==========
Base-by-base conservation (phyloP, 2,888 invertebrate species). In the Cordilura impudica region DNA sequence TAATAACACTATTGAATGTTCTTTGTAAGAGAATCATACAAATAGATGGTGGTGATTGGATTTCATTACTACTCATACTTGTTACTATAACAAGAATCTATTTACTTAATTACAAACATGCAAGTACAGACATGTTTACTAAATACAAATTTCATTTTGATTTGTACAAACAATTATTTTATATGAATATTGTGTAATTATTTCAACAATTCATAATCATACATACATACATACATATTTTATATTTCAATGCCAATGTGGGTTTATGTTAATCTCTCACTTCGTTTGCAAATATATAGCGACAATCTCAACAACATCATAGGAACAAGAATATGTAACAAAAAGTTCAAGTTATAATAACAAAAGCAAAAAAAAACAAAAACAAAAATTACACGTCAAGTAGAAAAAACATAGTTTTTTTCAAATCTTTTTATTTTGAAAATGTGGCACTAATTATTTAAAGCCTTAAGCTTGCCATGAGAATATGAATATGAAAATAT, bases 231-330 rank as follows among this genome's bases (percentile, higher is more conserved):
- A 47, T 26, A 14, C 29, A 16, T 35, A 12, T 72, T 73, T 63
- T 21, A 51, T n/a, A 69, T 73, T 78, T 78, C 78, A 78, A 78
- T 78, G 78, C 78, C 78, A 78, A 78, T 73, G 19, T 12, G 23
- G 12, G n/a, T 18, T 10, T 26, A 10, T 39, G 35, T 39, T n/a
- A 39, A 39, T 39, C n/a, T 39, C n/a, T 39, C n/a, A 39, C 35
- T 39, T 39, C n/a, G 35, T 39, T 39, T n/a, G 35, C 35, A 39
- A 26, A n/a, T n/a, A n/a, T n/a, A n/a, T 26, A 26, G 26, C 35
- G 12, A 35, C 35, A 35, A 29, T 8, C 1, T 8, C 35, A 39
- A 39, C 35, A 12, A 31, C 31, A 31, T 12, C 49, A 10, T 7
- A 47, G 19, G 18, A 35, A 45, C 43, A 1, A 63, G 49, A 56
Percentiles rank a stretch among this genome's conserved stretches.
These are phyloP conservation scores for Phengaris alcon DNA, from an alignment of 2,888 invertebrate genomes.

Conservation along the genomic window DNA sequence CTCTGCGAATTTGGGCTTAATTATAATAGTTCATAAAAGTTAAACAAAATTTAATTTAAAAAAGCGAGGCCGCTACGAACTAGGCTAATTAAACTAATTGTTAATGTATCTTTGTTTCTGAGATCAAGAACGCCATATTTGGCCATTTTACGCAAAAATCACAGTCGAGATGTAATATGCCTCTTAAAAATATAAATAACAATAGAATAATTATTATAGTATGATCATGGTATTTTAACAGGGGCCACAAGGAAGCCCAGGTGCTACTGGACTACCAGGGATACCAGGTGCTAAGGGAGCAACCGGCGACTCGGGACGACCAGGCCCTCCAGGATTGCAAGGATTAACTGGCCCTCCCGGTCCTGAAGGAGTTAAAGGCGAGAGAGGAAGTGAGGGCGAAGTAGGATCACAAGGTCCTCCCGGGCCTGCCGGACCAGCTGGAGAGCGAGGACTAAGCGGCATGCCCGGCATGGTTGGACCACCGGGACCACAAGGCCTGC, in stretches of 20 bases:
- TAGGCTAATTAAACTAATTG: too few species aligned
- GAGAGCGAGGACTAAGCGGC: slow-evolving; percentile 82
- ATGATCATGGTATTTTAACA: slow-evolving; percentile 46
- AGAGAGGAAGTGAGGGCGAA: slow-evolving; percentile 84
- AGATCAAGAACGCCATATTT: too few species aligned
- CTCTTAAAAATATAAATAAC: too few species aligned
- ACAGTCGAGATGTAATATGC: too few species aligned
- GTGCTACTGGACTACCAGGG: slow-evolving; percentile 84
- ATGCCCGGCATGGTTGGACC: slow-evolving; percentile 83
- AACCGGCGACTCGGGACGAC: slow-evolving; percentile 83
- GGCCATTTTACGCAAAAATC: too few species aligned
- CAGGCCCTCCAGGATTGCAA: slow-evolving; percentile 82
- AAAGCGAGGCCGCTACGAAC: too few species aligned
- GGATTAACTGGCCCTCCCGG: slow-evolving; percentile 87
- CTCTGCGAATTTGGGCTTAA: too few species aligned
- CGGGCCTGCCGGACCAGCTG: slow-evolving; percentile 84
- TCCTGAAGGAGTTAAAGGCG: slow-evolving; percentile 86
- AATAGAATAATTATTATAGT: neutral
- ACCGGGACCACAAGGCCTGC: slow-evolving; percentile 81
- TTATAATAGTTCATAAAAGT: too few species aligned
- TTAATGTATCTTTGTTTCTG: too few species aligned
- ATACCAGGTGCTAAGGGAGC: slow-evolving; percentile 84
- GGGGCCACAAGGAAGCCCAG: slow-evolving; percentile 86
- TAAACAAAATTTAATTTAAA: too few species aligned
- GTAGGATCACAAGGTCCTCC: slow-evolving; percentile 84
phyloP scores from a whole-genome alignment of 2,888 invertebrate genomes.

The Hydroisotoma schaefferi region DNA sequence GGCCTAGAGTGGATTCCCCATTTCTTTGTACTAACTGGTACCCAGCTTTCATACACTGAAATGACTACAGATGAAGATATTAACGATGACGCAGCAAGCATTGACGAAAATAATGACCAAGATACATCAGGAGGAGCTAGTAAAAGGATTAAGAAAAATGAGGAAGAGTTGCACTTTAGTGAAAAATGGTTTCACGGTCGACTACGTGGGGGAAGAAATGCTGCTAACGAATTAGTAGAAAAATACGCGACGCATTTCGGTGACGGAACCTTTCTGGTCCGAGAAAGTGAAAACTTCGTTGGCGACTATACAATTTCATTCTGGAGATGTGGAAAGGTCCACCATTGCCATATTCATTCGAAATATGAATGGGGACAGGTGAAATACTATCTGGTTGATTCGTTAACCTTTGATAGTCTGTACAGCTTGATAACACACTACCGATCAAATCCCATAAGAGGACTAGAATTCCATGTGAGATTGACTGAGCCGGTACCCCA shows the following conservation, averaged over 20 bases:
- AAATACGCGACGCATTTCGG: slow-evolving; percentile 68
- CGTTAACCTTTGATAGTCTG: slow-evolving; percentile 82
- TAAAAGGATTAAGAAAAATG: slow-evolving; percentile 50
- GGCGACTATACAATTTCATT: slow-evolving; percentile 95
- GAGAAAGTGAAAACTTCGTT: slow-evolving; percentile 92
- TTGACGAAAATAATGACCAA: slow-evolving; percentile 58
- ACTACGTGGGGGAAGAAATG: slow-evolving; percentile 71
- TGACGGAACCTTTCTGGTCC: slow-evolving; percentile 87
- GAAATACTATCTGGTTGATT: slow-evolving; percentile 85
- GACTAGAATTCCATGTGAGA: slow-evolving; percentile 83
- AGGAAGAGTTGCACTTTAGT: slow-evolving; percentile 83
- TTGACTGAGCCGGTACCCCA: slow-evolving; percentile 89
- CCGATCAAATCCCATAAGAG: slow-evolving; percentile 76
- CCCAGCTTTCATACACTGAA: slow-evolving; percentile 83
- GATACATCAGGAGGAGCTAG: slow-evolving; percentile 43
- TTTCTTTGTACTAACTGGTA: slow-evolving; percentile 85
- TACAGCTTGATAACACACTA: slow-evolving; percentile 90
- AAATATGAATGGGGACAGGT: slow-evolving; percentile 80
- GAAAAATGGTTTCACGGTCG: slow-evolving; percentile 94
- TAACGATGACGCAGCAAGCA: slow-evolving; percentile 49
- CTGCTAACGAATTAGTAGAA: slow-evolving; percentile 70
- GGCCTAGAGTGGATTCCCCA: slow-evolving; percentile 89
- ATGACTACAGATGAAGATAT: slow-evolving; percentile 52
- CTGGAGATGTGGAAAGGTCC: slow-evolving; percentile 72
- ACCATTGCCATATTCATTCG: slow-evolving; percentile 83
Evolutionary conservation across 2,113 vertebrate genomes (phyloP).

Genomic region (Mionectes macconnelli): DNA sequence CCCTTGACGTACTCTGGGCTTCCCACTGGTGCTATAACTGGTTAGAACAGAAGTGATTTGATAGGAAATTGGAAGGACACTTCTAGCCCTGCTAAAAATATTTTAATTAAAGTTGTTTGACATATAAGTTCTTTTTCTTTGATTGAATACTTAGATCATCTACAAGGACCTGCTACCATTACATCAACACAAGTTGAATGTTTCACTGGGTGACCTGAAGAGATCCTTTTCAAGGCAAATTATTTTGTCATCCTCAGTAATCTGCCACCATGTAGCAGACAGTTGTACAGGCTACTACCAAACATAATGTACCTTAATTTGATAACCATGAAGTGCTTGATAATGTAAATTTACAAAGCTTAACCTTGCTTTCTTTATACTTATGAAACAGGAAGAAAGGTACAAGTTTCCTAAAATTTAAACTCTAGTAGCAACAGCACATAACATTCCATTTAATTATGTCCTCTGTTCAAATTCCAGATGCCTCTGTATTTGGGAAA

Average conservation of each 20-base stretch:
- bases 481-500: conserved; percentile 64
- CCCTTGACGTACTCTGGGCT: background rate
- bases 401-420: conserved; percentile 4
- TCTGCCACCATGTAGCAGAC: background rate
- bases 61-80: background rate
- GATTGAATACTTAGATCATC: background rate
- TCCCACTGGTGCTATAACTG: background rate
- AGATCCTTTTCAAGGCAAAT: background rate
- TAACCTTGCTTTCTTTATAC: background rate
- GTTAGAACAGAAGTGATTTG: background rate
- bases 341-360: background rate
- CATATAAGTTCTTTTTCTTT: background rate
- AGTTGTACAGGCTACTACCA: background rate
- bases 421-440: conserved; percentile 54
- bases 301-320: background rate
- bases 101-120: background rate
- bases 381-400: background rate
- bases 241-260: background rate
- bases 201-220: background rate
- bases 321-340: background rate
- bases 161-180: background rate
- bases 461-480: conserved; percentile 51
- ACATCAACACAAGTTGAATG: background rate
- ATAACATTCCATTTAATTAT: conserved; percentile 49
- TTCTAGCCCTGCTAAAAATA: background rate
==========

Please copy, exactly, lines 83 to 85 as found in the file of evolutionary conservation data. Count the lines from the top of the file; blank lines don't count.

- bases 421-440: conserved; percentile 54
- bases 301-320: background rate
- bases 101-120: background rate